Menu

Building Leadership Joy and Effectiveness

header photo

> Have you ever been astounded by unethical behaviour in the workplace? (Think recent abuse in juvenile detention centres.)

July 30, 2016

Of course, you wouldn't do what you see others doing, would you? And then you realise you have!

  • You complain about the driver driving while holding their phone, then your phone rings and you pick up yours.
  • You moan about theft and then fudge some of your tax receipts.
  • You get uptight about workers being lazy and then call in a fake sick day.

Statistics obtained by the Australian Federal Police indicate that 70 percent of business fraud losses are from staff and former staff, costing businesses over $1.5 billion a year. The Australian Retailers Association estimates that 55 percent of stock shrinkage relates to employee theft. (1) 

So how can you increase the level of ethical behaviour in your workplace? Here are five simple suggestions:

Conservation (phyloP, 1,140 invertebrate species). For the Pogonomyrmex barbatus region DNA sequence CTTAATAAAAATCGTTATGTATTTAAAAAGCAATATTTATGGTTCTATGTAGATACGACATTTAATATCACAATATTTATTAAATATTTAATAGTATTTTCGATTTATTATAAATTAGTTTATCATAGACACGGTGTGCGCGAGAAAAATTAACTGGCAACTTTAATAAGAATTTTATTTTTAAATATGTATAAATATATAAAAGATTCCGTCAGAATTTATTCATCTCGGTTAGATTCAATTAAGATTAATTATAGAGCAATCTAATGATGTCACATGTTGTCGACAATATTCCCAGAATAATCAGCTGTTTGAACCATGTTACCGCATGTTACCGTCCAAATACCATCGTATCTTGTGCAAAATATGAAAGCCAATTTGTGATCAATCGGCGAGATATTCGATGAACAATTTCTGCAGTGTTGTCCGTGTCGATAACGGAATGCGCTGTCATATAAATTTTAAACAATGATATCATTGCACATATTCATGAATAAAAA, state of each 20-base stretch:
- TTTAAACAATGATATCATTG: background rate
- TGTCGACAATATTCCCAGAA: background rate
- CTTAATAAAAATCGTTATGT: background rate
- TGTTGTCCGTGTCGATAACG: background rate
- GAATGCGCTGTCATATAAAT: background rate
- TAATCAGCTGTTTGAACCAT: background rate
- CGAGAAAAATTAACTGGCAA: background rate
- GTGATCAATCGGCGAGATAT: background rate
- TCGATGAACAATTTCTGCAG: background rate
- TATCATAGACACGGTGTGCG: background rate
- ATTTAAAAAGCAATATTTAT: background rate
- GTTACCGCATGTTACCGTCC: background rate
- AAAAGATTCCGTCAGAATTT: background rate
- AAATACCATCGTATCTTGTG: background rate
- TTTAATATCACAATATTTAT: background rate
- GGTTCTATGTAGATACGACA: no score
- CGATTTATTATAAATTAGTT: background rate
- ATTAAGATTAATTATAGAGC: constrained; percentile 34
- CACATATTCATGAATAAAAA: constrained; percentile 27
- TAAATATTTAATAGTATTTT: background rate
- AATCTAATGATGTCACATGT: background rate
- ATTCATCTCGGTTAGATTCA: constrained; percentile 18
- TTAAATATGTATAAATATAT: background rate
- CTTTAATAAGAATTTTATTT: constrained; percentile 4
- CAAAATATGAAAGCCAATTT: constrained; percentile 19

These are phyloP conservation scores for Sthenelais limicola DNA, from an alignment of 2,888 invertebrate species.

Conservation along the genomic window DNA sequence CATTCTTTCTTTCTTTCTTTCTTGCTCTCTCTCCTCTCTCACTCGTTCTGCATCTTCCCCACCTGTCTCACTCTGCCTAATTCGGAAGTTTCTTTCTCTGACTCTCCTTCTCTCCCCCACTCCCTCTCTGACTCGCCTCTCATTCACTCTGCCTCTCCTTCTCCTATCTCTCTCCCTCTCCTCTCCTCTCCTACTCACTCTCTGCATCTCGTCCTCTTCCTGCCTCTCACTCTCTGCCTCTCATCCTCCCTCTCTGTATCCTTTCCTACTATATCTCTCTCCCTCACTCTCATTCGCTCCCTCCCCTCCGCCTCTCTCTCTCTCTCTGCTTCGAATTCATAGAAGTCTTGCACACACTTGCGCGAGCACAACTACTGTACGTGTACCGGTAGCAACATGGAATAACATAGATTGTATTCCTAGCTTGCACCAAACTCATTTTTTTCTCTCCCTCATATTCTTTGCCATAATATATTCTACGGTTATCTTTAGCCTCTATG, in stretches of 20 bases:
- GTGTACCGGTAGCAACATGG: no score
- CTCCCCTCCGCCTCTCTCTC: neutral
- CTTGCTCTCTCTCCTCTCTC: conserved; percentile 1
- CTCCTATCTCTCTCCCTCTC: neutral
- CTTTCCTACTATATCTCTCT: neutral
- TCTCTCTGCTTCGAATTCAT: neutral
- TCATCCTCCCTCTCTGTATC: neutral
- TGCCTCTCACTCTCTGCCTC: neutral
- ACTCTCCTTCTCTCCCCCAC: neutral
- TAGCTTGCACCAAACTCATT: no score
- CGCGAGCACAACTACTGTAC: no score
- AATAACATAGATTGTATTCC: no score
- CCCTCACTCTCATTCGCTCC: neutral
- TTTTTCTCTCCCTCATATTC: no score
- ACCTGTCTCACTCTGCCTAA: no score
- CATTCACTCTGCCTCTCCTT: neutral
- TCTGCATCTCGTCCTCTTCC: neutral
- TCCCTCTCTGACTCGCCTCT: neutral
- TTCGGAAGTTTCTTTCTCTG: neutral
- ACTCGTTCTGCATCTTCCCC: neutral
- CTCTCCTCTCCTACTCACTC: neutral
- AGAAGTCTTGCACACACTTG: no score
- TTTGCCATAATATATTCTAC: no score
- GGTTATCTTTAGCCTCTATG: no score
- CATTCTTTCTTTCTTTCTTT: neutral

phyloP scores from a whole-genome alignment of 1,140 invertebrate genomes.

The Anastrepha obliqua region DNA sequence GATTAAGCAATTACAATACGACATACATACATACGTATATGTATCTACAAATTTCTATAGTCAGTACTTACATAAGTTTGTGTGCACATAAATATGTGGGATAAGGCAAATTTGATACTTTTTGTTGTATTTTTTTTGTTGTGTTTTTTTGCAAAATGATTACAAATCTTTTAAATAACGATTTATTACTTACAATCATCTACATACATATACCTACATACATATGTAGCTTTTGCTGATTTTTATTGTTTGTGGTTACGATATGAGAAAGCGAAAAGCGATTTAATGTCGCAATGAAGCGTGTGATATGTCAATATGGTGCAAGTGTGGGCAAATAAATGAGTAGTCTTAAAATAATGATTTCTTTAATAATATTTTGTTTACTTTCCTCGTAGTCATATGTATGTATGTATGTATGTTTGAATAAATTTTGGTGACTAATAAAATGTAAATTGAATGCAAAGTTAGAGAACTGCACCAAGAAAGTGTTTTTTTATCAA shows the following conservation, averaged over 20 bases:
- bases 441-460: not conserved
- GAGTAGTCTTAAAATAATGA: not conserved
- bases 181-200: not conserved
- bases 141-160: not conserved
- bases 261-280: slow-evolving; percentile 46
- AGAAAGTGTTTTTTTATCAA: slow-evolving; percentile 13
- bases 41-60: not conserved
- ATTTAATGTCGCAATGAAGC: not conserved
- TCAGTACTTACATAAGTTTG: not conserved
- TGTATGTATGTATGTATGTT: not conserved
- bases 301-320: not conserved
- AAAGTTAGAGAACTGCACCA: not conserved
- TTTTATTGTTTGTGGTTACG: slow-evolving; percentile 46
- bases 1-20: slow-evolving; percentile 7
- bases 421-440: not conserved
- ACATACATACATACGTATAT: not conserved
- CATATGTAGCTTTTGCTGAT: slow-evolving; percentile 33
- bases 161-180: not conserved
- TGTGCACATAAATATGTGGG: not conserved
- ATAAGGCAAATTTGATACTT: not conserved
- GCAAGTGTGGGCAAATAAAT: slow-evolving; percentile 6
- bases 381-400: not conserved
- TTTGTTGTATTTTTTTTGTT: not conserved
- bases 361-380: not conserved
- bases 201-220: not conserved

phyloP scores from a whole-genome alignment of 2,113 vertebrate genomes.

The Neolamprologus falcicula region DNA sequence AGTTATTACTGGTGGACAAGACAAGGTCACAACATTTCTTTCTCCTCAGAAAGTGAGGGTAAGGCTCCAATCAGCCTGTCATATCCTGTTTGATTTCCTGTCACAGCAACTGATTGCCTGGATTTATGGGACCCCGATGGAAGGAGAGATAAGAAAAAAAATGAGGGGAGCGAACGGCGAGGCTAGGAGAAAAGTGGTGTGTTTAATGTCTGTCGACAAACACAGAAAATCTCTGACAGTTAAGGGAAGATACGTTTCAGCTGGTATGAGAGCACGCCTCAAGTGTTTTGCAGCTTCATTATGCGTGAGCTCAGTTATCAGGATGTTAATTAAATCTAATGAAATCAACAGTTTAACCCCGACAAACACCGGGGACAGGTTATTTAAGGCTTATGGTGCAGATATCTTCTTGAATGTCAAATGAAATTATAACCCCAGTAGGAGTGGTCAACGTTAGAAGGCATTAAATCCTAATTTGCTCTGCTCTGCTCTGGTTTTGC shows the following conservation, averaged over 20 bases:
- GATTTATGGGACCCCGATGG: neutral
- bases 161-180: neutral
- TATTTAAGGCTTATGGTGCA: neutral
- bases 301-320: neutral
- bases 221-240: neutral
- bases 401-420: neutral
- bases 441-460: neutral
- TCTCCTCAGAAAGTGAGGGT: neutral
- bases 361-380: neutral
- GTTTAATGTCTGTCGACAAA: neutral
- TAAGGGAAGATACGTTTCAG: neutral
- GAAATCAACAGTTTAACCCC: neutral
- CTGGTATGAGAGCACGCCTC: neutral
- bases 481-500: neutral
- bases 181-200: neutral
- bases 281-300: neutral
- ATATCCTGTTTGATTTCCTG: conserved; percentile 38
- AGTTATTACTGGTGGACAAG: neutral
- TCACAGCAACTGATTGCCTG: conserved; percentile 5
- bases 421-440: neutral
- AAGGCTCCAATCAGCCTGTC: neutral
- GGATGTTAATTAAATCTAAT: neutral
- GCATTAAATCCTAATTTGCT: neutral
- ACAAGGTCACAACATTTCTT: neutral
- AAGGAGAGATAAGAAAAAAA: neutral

1. Add an item to your staff meeting agenda called "A friend of mine was wondering". Ask staff to contribute scenarios for the staff to discuss such as: "A friend of mine was wondering if it's okay to print out her son's essay using works colour printer?"
  2. As a leader highlight notable examples of ethical behaviour you observe. For example, "I want to thank Sue for reporting the scratch she put on the work car. It was small and would probably not have been noticed. I want to acknowledge her honesty."
  3. As a staff develop a clear list of behaviours that are not acceptable. It is better to have staff input rather than just handing down a list 'from on high'.
  4. Distribute the 'Stanford Prison Experiment' available at http://www.simplypsychology.org/zimbardo.html. Discuss questions like: 'What do you learn from this experiment?' and 'How might our workplace contribute to unethical behaviour?'
  5. Read and discuss great books such as "Primary Greatness" by Stephen R. Covey.

Article by Peter Watson, of Impact Facilitation. Impact Facilitation provides innovative training solutions with a special focus on not-for-profits in NSW, Australia. You can find out more at www.impactfacilitation.com.au.

(1) http://www.cbp.com.au/publications/2014/june/theft-in-the-workplace-what-are-the-costs-to-emp

Go Back

Comment